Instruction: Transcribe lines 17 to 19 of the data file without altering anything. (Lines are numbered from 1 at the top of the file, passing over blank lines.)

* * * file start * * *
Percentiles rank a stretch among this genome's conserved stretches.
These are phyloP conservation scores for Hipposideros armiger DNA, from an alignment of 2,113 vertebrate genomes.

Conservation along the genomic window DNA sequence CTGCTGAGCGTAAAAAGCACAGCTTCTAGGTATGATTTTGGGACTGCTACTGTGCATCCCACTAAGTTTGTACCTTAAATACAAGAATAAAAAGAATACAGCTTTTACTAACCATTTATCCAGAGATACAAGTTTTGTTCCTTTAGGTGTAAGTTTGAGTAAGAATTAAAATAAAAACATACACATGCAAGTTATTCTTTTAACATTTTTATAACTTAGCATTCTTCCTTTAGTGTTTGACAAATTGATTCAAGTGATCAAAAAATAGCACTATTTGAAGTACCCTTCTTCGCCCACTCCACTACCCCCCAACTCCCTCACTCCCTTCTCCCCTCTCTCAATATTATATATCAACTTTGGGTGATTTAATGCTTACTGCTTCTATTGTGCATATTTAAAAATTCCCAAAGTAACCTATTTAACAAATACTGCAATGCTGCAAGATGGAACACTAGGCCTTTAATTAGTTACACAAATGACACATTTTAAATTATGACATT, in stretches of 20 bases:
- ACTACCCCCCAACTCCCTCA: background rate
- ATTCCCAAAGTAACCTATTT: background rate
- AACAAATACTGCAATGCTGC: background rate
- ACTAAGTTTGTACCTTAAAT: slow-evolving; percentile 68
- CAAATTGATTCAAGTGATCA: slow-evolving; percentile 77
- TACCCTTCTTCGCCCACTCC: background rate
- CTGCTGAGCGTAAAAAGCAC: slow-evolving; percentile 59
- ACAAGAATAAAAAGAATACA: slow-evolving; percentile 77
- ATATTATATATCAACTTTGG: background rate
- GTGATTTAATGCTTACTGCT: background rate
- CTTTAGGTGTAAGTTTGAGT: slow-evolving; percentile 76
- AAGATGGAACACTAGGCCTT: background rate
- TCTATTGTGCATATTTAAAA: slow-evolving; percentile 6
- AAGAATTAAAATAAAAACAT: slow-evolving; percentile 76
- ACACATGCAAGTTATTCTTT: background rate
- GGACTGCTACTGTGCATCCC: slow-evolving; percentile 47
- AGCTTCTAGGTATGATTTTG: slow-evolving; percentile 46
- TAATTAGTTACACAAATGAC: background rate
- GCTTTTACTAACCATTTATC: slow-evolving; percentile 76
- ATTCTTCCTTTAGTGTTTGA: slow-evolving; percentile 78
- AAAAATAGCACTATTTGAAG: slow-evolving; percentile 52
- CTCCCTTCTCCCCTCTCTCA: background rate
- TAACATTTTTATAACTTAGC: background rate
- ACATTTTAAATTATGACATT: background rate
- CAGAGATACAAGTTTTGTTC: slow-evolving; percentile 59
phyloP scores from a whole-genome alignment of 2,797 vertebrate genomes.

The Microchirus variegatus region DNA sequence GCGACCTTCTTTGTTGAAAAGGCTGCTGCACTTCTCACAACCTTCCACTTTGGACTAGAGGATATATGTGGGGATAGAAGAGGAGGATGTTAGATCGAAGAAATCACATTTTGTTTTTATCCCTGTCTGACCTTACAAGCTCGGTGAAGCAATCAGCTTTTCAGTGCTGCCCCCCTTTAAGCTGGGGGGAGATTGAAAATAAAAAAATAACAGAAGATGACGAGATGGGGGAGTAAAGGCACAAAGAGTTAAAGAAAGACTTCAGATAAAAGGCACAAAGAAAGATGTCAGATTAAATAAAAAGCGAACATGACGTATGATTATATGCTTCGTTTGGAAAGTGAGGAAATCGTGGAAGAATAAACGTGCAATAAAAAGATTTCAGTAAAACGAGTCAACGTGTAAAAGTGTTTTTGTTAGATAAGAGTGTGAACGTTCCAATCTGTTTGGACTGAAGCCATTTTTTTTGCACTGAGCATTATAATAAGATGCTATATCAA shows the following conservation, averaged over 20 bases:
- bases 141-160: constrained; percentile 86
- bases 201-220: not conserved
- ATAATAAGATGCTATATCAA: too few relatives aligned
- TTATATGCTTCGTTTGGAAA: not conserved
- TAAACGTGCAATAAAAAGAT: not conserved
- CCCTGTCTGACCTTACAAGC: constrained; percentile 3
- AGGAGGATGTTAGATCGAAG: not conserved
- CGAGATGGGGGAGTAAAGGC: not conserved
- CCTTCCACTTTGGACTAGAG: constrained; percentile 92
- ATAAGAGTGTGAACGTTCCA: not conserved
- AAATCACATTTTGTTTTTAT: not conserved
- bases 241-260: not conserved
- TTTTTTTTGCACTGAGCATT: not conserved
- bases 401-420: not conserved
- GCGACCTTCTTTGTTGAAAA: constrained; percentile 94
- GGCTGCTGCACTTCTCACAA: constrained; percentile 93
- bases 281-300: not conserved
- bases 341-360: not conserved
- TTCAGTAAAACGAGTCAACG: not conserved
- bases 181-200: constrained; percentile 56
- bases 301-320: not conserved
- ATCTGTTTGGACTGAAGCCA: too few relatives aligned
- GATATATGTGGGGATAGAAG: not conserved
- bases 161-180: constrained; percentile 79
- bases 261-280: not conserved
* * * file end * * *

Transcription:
- AAGAATTAAAATAAAAACAT: slow-evolving; percentile 76
- ACACATGCAAGTTATTCTTT: background rate
- GGACTGCTACTGTGCATCCC: slow-evolving; percentile 47